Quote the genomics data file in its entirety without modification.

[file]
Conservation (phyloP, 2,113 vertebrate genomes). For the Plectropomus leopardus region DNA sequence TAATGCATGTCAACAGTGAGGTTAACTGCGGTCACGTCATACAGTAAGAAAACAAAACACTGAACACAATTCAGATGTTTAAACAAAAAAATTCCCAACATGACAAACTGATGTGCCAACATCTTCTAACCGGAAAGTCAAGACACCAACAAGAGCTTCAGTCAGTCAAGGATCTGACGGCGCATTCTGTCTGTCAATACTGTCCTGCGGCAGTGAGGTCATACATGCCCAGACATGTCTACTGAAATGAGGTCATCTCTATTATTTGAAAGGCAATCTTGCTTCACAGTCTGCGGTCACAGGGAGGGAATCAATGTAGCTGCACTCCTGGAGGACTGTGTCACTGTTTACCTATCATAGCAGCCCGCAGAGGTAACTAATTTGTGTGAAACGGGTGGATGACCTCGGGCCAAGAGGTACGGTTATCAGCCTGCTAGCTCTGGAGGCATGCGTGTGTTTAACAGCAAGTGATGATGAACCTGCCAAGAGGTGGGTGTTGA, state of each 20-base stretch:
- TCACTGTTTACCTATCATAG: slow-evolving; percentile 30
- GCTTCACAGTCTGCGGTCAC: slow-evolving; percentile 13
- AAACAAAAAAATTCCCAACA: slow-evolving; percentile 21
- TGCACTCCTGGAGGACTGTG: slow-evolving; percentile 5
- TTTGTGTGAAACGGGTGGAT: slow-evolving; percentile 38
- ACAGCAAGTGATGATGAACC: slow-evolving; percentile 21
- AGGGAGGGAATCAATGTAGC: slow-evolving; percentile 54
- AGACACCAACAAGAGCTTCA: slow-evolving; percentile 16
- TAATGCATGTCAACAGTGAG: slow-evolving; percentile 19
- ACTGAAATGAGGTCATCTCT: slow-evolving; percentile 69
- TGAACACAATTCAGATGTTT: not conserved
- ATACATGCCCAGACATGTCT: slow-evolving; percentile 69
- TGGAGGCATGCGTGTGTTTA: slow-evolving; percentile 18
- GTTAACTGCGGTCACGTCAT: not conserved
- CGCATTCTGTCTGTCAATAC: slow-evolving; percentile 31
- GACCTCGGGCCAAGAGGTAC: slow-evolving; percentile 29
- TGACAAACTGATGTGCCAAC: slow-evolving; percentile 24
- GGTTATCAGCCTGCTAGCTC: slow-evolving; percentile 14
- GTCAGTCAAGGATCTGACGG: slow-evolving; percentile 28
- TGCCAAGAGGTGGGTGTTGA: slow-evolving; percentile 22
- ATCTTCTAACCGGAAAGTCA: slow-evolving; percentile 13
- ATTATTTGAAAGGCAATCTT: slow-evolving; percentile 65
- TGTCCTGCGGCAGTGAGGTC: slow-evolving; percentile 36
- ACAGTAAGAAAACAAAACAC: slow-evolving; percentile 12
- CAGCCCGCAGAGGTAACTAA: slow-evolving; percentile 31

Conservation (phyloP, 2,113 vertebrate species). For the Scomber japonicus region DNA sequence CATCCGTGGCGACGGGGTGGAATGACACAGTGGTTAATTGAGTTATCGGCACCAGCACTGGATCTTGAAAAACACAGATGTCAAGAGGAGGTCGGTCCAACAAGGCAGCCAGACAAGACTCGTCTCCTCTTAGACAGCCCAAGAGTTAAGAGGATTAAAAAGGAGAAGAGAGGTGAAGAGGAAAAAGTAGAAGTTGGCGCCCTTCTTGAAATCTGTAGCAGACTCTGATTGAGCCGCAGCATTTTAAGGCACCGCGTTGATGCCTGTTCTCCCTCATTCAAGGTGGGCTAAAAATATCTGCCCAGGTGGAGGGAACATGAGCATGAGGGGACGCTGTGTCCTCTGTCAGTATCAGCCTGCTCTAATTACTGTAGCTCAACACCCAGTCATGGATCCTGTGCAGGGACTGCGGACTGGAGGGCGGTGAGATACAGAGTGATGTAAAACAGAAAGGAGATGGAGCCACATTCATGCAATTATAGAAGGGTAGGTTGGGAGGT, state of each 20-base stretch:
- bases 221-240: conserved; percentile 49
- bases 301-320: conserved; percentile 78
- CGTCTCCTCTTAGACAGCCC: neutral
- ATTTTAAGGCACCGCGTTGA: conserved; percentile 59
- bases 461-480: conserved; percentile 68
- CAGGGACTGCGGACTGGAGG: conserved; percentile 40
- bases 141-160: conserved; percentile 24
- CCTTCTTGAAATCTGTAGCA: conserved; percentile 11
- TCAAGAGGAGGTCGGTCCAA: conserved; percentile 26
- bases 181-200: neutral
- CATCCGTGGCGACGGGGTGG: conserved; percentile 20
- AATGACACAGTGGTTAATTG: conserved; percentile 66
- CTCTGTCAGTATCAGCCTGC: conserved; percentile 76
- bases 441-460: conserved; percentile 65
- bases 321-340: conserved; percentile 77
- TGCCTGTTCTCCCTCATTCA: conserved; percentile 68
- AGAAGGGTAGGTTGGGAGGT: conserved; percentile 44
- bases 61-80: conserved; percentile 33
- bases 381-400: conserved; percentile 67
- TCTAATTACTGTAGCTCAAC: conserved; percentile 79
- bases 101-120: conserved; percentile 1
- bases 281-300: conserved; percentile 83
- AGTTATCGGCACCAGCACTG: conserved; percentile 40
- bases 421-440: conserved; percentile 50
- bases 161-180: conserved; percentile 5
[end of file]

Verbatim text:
Conservation (phyloP, 2,113 vertebrate genomes). For the Plectropomus leopardus region DNA sequence TAATGCATGTCAACAGTGAGGTTAACTGCGGTCACGTCATACAGTAAGAAAACAAAACACTGAACACAATTCAGATGTTTAAACAAAAAAATTCCCAACATGACAAACTGATGTGCCAACATCTTCTAACCGGAAAGTCAAGACACCAACAAGAGCTTCAGTCAGTCAAGGATCTGACGGCGCATTCTGTCTGTCAATACTGTCCTGCGGCAGTGAGGTCATACATGCCCAGACATGTCTACTGAAATGAGGTCATCTCTATTATTTGAAAGGCAATCTTGCTTCACAGTCTGCGGTCACAGGGAGGGAATCAATGTAGCTGCACTCCTGGAGGACTGTGTCACTGTTTACCTATCATAGCAGCCCGCAGAGGTAACTAATTTGTGTGAAACGGGTGGATGACCTCGGGCCAAGAGGTACGGTTATCAGCCTGCTAGCTCTGGAGGCATGCGTGTGTTTAACAGCAAGTGATGATGAACCTGCCAAGAGGTGGGTGTTGA, state of each 20-base stretch:
- TCACTGTTTACCTATCATAG: slow-evolving; percentile 30
- GCTTCACAGTCTGCGGTCAC: slow-evolving; percentile 13
- AAACAAAAAAATTCCCAACA: slow-evolving; percentile 21
- TGCACTCCTGGAGGACTGTG: slow-evolving; percentile 5
- TTTGTGTGAAACGGGTGGAT: slow-evolving; percentile 38
- ACAGCAAGTGATGATGAACC: slow-evolving; percentile 21
- AGGGAGGGAATCAATGTAGC: slow-evolving; percentile 54
- AGACACCAACAAGAGCTTCA: slow-evolving; percentile 16
- TAATGCATGTCAACAGTGAG: slow-evolving; percentile 19
- ACTGAAATGAGGTCATCTCT: slow-evolving; percentile 69
- TGAACACAATTCAGATGTTT: not conserved
- ATACATGCCCAGACATGTCT: slow-evolving; percentile 69
- TGGAGGCATGCGTGTGTTTA: slow-evolving; percentile 18
- GTTAACTGCGGTCACGTCAT: not conserved
- CGCATTCTGTCTGTCAATAC: slow-evolving; percentile 31
- GACCTCGGGCCAAGAGGTAC: slow-evolving; percentile 29
- TGACAAACTGATGTGCCAAC: slow-evolving; percentile 24
- GGTTATCAGCCTGCTAGCTC: slow-evolving; percentile 14
- GTCAGTCAAGGATCTGACGG: slow-evolving; percentile 28
- TGCCAAGAGGTGGGTGTTGA: slow-evolving; percentile 22
- ATCTTCTAACCGGAAAGTCA: slow-evolving; percentile 13
- ATTATTTGAAAGGCAATCTT: slow-evolving; percentile 65
- TGTCCTGCGGCAGTGAGGTC: slow-evolving; percentile 36
- ACAGTAAGAAAACAAAACAC: slow-evolving; percentile 12
- CAGCCCGCAGAGGTAACTAA: slow-evolving; percentile 31

Conservation (phyloP, 2,113 vertebrate species). For the Scomber japonicus region DNA sequence CATCCGTGGCGACGGGGTGGAATGACACAGTGGTTAATTGAGTTATCGGCACCAGCACTGGATCTTGAAAAACACAGATGTCAAGAGGAGGTCGGTCCAACAAGGCAGCCAGACAAGACTCGTCTCCTCTTAGACAGCCCAAGAGTTAAGAGGATTAAAAAGGAGAAGAGAGGTGAAGAGGAAAAAGTAGAAGTTGGCGCCCTTCTTGAAATCTGTAGCAGACTCTGATTGAGCCGCAGCATTTTAAGGCACCGCGTTGATGCCTGTTCTCCCTCATTCAAGGTGGGCTAAAAATATCTGCCCAGGTGGAGGGAACATGAGCATGAGGGGACGCTGTGTCCTCTGTCAGTATCAGCCTGCTCTAATTACTGTAGCTCAACACCCAGTCATGGATCCTGTGCAGGGACTGCGGACTGGAGGGCGGTGAGATACAGAGTGATGTAAAACAGAAAGGAGATGGAGCCACATTCATGCAATTATAGAAGGGTAGGTTGGGAGGT, state of each 20-base stretch:
- bases 221-240: conserved; percentile 49
- bases 301-320: conserved; percentile 78
- CGTCTCCTCTTAGACAGCCC: neutral
- ATTTTAAGGCACCGCGTTGA: conserved; percentile 59
- bases 461-480: conserved; percentile 68
- CAGGGACTGCGGACTGGAGG: conserved; percentile 40
- bases 141-160: conserved; percentile 24
- CCTTCTTGAAATCTGTAGCA: conserved; percentile 11
- TCAAGAGGAGGTCGGTCCAA: conserved; percentile 26
- bases 181-200: neutral
- CATCCGTGGCGACGGGGTGG: conserved; percentile 20
- AATGACACAGTGGTTAATTG: conserved; percentile 66
- CTCTGTCAGTATCAGCCTGC: conserved; percentile 76
- bases 441-460: conserved; percentile 65
- bases 321-340: conserved; percentile 77
- TGCCTGTTCTCCCTCATTCA: conserved; percentile 68
- AGAAGGGTAGGTTGGGAGGT: conserved; percentile 44
- bases 61-80: conserved; percentile 33
- bases 381-400: conserved; percentile 67
- TCTAATTACTGTAGCTCAAC: conserved; percentile 79
- bases 101-120: conserved; percentile 1
- bases 281-300: conserved; percentile 83
- AGTTATCGGCACCAGCACTG: conserved; percentile 40
- bases 421-440: conserved; percentile 50
- bases 161-180: conserved; percentile 5